An axial sensor 581, fixedly fastened to the axial carriage 582, counts the number of revolutions of the lead screw 560 thereby determining the engagement of the axial pistons 520 relative to the cylinders 518. The axial sensor 581 provides feedback to the platesetter controller 430 which interfaces with the axial motor 580. In the present embodiment, a row of holes 590, all communicating to the same cylinder 518 are interconnected to a row of vacuum ports 180 or vacuum chambers 294 disposed along the drum axial direction 162. In operation, the platesetter controller 430 receives the media information required for the job and directs the axial motor 580 to translate the axial pistons 520 in and out of the manifold block 510 according to the size of the media 402, in the axial direction 162. For the widest media 402, which substantially fills the drum in the axial direction 162, the pistons 520 are substantially disengaged so that air can be drawn through each hole 590 along the cylinder 518. The system can be controlled to apply vacuum over the entire media 402, all at one time, by commanding the device for drawing air 120 to start drawing air with the axial piston 520 in the final position or, the vacuum may be sequentially applied by drawing air continuously while the axial piston 520 moves past each hole 590.
As shown in FIGS. 5A, 5B, and in FIG. 6, the block 510 further includes a master cylinder bore 595 having a longitudinal axis passing through the block 510, along its second axis 512, and communicating with the first end 513 of each of the cylinders 518. A fitting 596, installs into the block 510 and connects the sequencing manifold 110 with the device for drawing air 120 such that air drawn from a cylinder 518 through the fitting 596 can be drawn through each of the cylinders 518 and in turn through each of the holes 590.
To control the flow air and to sequentially select which cylinder 518 to draw air through, a master cylinder 550 engages with the master cylinder bore 595. The master cylinder 550 is comprised of a precision machined rotary piston 610 which is hollow along its longitudinal axis and open to the fitting 596 at a first end 619 for allowing air to be drawn from the hollow center of the rotary piston 610. The rotary piston 610 is closed at a second end 598 and is rotatably mounted within the master cylinder bore 595 on a radial bracket 650 which also supports a drive motor 540 for rotating the piston 610.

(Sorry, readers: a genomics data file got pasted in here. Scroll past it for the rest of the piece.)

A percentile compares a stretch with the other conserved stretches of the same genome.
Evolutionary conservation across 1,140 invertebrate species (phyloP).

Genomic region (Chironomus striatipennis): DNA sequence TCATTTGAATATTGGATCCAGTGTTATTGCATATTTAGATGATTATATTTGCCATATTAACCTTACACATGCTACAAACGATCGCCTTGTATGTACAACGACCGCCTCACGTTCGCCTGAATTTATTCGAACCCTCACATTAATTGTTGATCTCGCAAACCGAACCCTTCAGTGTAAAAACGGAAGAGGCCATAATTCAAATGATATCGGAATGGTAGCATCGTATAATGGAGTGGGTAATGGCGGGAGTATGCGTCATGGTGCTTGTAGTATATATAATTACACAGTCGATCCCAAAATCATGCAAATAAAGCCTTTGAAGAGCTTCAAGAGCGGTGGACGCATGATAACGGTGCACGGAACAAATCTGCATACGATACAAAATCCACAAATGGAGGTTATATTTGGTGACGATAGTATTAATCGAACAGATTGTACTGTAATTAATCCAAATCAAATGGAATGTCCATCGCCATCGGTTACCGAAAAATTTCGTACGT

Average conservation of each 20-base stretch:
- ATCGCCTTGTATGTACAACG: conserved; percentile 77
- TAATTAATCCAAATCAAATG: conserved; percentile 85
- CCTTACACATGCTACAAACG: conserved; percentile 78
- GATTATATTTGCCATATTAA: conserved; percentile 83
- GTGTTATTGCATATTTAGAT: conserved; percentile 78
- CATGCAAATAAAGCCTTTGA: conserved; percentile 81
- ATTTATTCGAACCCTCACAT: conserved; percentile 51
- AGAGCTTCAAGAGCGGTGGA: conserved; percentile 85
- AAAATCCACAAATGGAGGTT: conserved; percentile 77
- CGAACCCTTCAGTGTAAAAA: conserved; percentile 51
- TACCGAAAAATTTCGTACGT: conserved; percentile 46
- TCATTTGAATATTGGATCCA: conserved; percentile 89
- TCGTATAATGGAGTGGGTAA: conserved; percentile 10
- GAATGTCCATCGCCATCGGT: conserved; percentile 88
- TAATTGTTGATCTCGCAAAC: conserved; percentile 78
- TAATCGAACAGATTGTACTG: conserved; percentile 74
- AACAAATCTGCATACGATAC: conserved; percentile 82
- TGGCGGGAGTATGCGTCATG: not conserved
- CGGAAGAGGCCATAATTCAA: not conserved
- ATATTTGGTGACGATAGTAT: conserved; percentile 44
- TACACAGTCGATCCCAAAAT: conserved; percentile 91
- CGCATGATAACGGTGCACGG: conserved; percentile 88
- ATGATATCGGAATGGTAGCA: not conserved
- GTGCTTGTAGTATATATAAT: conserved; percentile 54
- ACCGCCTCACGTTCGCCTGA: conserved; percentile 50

The rotary piston 610 includes a plurality of apertures 620 arranged in columns along the longitudinal axis of the piston 610 and passing through the wall of the piston 610 to the hollow center. Each apertures 620 is arranged to engage with a cylinder 518 such that air drawn through the hollow center of the rotary piston 610 will be drawn from a cylinder 518 which is aligned with an aperture 620. A first column of apertures 621 provides one aperture 620 for each of the cylinders 518 such that when column 621 is aligned with the cylinders 518 air is drawn from them all. A second column of apertures 622 is radially spaced from the first column of apertures 621 and includes one less aperture 620 such that upon rotation of the rotary piston 610, column 622 aligns with the cylinders 518, and air is drawn from all but one of the cylinders 518. The rotary piston 610 can therefore be positioned to draw air from none of the cylinders 518 or all of the cylinders 518 by rotation within the master cylinder bore 595.
A motor 540 connected to the radial bracket 650 rotates the rotary piston 610 causing the columns of apertures 621 and 622 to sequentially align with the axial cylinders 518. A sensor 660, fixedly fastened to the radial bracket 650, determines the rotary position of the rotary piston 610 relative to the manifold block 510 by interfacing with an encoder wheel 630. The sensor 660 sends this information to the platesetter controller 430 which controls the motor 540 to access a desired position.
As stated above, a row of holes 590, all connected to the same cylinder 518, is interconnected to a row of vacuum ports 180, or vacuum chambers 294, disposed along the drum axial direction 162. Each cylinder 518 thus controls air flow to a different row of vacuum ports 180, or vacuum chambers 294, disposed along the drum axial direction 162 such that by controlling the flow of air to each cylinder 518 with the rotary piston 610, air is drawn from rows of vacuum ports 180 disposed along the drum circumferential direction 164.